Sound Transit Board Members Raise Concerns About Punitive Fare Enforcement Policy

Sound Transit board members, including King County Council members Joe McDermott and Claudia Balducci, are raising questions about the agency’s fare enforcement policy, which—unlike King County Metro’s revised fare enforcement rules—can still result in a criminal record and potentially jail time for people who are unable to pay their fares.

During last week’s Sound Transit board meeting, both McDermott and Balducci pointed to Metro’s recent overhaul of its fare enforcement policy, which reduced fines for fare evasion, eliminated the possibility of criminal charges for nonpayment, and created multiple new avenues for addressing fare evasion tickets, including enrollment in the ORCA Lift low-income fare program. The last item is important because an audit of Metro fare enforcement last year concluded that the overwhelming majority of “fare evaders” on RapidRide were homeless or low-income; poverty, not disregard for the law, was causing people to attempt to ride for free.

“Sound Transit has one of the transit industry’s lowest (if not the lowest) fare evasion rate and has since the inception of the fare enforcement program. Also, more than 93% of our riders surveyed feel safe while on our rail services. Both of these are directly attributed to our fare enforcement program.” – Talking points developed by Sound Transit’s public safety director

The audit, released last April, found that the most common reason for fare evasion was lack of money to pay fare, and that the overwhelming majority of fines were never paid, despite the threat of criminal charges and the possibility that unpaid fines would be sent to collections. (Sound Transit still has what I dubbed the “Shoreline Rule,” which requires riders who receive tickets for fare evasion to drive or take the bus up to Shoreline if they want to contest their tickets—a significant burden for people who are transit-dependent and those who can’t take off work for several hours to contest a ticket during the work day. King County eliminated the Shoreline Rule back in 2015).

“We’re really proud of the work we’ve done in King County on fare evasion, because … it’s unclear that that policy actually increases fare compliance and we know that it has some downstream negative impacts and disparate impacts,” Balducci said, adding that the point of fare enforcement should be to ensure that “people pay when they can, and that [for] people who can’t pay, who rely on our services, that we’ll find a way to address that need other than sending them to court and ultimately collections and, at some point, jail.”

Rogoff, who has argued that Sound Transit’s fare evasion rate is low precisely because people know they may incur substantial ($124) fines, said that while problems like the Shoreline Rule are “low-hanging fruit,” a complete overhaul of the agency’s fare enforcement policy would threaten the agency’s current high compliance rate. “The challenge is, I think, to have a policy that is meaningful and inclusive … but also to make sure that we [preserve] what is currently a high level of fare compliance” compared to cities with “open systems.” Rogoff also noted the current system only “criminalizes” fare evasion after the fourth offense in a calendar year.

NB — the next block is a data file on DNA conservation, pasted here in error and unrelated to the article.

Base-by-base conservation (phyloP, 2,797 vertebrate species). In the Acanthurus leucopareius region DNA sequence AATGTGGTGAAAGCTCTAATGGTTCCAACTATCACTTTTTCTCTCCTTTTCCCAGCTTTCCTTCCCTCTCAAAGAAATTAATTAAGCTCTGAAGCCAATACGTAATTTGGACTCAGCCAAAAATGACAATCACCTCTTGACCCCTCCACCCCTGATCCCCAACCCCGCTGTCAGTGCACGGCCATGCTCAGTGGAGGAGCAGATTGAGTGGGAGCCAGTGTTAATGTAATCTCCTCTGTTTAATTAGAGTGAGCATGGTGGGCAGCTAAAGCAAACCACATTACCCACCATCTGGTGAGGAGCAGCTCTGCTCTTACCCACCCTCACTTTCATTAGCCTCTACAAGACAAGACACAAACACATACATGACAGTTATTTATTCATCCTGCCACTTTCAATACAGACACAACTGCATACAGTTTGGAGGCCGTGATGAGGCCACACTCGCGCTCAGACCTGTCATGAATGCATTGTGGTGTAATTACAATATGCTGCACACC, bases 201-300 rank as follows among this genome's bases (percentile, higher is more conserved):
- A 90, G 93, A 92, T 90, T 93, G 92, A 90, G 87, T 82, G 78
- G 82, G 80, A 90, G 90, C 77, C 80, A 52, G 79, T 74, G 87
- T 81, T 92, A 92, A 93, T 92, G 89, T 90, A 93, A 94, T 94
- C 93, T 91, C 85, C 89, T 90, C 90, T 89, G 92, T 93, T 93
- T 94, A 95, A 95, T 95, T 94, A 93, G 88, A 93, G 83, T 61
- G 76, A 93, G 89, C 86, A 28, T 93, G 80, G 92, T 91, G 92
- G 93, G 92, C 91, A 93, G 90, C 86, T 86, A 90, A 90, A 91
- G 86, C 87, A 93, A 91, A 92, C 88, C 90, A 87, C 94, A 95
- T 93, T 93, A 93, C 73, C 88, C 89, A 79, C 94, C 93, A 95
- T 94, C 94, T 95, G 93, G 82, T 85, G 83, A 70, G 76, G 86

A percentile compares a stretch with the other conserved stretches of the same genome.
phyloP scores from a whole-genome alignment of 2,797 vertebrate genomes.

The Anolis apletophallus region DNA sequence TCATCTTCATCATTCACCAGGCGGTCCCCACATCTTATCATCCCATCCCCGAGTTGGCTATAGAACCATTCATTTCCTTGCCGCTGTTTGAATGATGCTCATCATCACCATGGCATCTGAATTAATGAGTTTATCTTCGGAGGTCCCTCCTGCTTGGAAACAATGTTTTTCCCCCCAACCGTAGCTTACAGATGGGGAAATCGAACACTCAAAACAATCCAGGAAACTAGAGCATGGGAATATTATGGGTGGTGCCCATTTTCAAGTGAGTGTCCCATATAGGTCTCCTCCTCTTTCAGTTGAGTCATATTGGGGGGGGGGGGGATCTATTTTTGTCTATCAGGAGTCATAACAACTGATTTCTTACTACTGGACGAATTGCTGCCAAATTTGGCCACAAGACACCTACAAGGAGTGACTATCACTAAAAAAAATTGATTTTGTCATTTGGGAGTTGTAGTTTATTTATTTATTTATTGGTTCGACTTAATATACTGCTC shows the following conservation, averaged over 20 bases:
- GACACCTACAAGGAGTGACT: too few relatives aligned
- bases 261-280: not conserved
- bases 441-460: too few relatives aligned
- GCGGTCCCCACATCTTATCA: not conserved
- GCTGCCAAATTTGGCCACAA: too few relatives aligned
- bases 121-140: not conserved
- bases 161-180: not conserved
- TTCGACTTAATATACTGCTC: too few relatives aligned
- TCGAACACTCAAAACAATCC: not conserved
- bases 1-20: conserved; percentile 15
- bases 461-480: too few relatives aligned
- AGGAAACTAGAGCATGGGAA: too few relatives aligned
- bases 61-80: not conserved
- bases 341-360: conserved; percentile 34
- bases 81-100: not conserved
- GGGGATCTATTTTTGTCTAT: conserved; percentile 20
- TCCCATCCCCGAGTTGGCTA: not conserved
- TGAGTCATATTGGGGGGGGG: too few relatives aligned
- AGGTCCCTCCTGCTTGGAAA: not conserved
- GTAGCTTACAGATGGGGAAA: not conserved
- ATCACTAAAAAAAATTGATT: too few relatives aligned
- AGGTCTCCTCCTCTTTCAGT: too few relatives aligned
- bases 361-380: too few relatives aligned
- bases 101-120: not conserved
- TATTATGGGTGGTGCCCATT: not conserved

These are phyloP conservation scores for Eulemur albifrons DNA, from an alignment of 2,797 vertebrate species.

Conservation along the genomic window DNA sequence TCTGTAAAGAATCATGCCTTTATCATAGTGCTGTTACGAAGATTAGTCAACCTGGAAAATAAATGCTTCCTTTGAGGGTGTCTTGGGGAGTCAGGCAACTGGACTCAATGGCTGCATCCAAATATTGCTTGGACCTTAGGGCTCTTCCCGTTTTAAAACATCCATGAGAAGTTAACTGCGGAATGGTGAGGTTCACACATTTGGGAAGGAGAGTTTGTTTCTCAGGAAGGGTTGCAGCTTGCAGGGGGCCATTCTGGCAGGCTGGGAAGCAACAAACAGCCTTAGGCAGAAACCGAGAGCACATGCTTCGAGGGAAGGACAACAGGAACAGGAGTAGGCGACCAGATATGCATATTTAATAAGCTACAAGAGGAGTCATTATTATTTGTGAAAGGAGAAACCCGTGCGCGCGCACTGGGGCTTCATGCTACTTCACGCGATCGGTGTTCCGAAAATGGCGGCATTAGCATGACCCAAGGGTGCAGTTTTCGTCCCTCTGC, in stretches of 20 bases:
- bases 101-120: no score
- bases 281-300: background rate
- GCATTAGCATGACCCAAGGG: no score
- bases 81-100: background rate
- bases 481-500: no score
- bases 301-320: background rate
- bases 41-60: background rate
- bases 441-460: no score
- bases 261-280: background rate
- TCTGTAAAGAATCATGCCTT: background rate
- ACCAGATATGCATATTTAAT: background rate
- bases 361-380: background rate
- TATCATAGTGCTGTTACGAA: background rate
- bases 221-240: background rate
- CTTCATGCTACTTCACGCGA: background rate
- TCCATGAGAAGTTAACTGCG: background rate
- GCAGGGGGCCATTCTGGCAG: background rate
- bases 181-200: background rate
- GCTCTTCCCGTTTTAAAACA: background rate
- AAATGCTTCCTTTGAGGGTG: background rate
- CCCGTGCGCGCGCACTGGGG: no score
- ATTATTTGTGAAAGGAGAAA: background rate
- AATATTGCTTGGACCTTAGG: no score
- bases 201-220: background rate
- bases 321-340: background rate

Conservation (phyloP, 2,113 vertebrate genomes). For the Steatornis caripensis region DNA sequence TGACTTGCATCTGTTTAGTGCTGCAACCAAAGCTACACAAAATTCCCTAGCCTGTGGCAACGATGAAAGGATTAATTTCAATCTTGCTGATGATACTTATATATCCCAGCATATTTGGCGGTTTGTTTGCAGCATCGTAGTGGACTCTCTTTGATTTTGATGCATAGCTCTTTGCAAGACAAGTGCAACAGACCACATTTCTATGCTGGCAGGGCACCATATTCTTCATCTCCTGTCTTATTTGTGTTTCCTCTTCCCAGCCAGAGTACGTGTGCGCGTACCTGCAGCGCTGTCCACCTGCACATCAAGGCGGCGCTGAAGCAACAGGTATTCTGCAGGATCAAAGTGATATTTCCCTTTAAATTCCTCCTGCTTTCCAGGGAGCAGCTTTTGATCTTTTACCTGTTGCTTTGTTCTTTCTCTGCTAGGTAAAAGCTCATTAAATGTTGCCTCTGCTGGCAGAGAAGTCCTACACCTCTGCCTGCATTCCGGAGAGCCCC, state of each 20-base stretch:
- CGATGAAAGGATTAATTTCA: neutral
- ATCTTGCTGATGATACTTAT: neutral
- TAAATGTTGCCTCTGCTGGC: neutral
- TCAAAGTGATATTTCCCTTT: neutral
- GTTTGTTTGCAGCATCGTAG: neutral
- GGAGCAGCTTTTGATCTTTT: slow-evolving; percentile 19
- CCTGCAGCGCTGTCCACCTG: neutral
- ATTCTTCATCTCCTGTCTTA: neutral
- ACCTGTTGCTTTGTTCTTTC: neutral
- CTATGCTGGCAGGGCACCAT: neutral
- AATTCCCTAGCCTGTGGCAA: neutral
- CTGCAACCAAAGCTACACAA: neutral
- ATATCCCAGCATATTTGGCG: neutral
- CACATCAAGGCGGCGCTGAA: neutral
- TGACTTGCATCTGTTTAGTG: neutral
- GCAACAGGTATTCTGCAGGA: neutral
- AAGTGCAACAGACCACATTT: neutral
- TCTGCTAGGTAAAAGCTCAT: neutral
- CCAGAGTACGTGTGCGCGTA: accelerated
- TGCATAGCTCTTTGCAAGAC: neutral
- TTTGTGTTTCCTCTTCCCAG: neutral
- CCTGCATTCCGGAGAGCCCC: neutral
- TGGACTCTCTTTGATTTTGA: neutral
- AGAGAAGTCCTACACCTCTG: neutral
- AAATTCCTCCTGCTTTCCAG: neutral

Sound Transit’s fare enforcement talking points argue that implementing Metro-style rules that give low-income riders alternative avenues to resolve fare enforcement charges would be a “demeaning” “form of bias and discrimination” and would force fare enforcement officers “to make a judgment call based on appearances and/or through the use of invasive questioning.”

Rogoff’s statements last week are consistent with talking points developed by the agency late last year, which I obtained through a records request. The talking points, which the agency’s Director of Public Safety, Ken Cummins, provided to Rogoff in November, also explicitly connect fare enforcement, which is conducted by uniformed officers, with a sense of “safety” among light rail riders—suggesting that the presence of officers cracking down on fare evaders improves the perception of safety on trains. “Sound Transit has one of the transit industry’s lowest (if not the lowest) fare evasion rate and has since the inception of the fare enforcement program,” the talking points say. “Also, more than 93% of our riders surveyed feel safe while on our rail services. Both of these are directly attributed to our fare enforcement program.”